The First Round-the-World Motorcycle Ride
In 1912, Carl Stearns Clancy undertook the longest, most difficult and most perilous journey ever attempted on a motorcycle. By June 1913 he had made history, becoming the first person ever to travel round the world on a motorbike. A century on, Geoff Hill recreates Clancy’s historic journey and ends up on the road trip of a lifetime. Following the same route, and with Clancy’s account of the journey echoing in his head, Geoff follows in the footsteps of the world’s first motorcycle adventure rider…
In Clancy’s Boots
I stood in front of the 1912 Henderson in the National Motorcycle Museum of America, my arms full of boots and my mind full of wonder. For this was the only surviving example of the type of machine on which a man called Carl Stearns Clancy became the first to ride around the world in 1912-13.
If you’ve never heard of him, you are not alone: I hadn’t until 2011, when a Dublin biker called Feargal O’Neill told me that Clancy had set off from there on his epic ride in honour of his Irish parents. And the boots I was holding were the ones he had worn, which former TT racer Gary Walker and I had just carried around the world a second time in a recreation of that incredible journey.
When Clancy died in Virginia in 1971, his housekeeper had given them to Liam O’Connor, the 16-year-old son of neighbours. With the help of Dr Gregory Frazier, the American author who’d turned Clancy’s original magazine articles and photos into the 2010 book Motorcycle Adventurer, I’d tracked Liam down to the university in Western Australia where he was now a professor.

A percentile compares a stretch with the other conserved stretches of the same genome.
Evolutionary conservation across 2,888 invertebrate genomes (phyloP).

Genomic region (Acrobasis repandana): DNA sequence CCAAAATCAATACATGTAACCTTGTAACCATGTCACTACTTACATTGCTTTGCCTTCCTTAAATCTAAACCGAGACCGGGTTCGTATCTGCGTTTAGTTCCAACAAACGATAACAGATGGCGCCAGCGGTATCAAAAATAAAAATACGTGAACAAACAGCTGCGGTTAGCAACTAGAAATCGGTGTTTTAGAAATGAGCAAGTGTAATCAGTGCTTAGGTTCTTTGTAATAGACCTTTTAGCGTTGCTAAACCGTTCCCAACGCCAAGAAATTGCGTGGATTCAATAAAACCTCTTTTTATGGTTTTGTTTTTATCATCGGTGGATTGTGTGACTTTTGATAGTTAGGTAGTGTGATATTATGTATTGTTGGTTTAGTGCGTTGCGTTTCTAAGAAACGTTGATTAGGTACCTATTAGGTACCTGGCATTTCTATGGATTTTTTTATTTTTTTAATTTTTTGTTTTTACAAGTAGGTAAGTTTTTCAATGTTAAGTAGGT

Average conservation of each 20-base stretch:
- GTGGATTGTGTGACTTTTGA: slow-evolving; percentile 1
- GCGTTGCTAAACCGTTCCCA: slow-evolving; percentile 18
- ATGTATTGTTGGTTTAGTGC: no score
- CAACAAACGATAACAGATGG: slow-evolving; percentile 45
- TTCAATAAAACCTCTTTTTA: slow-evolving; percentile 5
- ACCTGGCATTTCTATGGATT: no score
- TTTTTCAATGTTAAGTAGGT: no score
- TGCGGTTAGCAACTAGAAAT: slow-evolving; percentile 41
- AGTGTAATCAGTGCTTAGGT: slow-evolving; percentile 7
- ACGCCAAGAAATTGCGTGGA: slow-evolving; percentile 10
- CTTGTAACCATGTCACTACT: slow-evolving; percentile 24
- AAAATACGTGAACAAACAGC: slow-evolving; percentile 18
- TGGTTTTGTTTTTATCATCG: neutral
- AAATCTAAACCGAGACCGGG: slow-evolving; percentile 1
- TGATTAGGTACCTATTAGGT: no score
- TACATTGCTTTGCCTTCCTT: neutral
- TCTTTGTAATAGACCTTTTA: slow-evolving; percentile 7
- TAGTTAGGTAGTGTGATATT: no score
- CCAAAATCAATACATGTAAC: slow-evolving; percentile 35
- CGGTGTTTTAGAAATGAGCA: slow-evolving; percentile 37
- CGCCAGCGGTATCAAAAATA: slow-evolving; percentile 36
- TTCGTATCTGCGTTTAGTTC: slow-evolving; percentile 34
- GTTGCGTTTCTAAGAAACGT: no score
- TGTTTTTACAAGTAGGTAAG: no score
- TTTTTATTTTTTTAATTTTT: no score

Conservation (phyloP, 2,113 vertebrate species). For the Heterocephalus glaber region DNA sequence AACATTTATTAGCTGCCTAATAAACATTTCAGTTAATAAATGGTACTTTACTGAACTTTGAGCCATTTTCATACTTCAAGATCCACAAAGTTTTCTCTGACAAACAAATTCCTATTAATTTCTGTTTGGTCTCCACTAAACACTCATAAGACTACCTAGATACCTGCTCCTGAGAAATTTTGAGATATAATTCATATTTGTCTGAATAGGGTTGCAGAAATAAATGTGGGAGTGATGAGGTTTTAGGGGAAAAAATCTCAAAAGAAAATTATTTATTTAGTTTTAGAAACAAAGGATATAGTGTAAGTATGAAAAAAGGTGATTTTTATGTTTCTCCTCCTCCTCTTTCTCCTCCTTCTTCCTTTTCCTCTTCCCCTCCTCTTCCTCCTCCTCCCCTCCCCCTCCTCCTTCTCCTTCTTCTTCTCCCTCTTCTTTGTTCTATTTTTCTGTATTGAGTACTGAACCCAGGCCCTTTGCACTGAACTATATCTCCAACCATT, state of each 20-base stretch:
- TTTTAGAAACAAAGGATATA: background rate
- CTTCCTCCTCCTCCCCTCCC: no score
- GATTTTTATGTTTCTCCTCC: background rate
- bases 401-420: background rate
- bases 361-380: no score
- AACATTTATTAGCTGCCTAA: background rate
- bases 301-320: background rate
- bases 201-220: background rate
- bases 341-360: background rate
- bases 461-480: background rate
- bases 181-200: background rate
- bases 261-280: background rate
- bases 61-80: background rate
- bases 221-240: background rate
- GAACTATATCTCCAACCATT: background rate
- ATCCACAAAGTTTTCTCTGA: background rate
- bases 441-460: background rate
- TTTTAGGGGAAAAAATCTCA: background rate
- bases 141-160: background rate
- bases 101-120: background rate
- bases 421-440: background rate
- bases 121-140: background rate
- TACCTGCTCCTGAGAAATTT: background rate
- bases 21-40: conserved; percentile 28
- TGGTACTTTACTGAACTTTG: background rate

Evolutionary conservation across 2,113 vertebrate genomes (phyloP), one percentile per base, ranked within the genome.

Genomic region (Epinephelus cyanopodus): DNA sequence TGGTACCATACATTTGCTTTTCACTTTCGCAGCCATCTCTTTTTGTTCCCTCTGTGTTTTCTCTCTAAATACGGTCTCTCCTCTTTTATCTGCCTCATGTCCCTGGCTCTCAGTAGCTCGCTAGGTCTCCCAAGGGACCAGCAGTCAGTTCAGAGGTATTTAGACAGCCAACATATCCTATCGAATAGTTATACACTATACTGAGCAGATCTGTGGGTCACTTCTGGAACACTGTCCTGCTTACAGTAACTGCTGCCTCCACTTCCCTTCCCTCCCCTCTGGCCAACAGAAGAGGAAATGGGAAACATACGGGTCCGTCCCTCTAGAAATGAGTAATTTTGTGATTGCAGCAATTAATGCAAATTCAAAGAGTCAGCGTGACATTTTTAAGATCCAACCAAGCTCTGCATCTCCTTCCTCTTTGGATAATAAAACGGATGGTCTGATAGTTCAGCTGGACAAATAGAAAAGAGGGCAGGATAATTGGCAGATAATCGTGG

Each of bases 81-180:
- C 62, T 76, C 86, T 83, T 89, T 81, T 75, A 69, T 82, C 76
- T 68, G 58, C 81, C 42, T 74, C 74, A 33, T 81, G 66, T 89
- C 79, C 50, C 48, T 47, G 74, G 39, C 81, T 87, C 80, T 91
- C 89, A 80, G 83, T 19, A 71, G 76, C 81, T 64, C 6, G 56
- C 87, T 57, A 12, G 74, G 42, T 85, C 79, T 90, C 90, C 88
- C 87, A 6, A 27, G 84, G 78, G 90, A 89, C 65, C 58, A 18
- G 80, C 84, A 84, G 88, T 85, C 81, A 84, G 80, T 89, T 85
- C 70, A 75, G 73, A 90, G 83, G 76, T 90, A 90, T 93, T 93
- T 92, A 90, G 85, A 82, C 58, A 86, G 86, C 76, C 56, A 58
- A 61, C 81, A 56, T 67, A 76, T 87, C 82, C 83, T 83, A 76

He didn’t need to be asked twice to donate the boots for another global adventure, and they were tucked securely into a pannier when Gary and I set off from Ireland in March 100 years after Clancy, and in the worst snow in living memory.
And so it begins…
Clancy had picked Dublin as his departure point to honour his Irish parents, and as we followed his journey down through England, the blizzards were so bad that at times we could hardly see our front wheels. In Holland, according to a historian we met, it was the coldest March since 1922, torrential rain followed us all the way down through France, and the day we crossed the border into Spain was the first time we saw the sun since starting.
Still, at least our bikes had heated grips which Clancy would have given both arms for. As it were. BMW R1200GS Adventures, they could hardly have been more different than Clancy’s 1912 Henderson – a 934cc inline four with one gear and no front brake which made 7bhp and was advertised at the time as the fastest motorcycle in the world.
A shirt, tie and ready for adventure
In Algeria, the roads were so good that he took it up to its top speed of 65mph, until his eyes watered so much that he decided speed wasn’t all it was cracked up to be, and returned to a gentlemanly pace more suited to his riding gear: a three-piece suit with shirt and tie, topped by a flat cap which in the Far East was replaced by a pith helmet he bought in Port Said.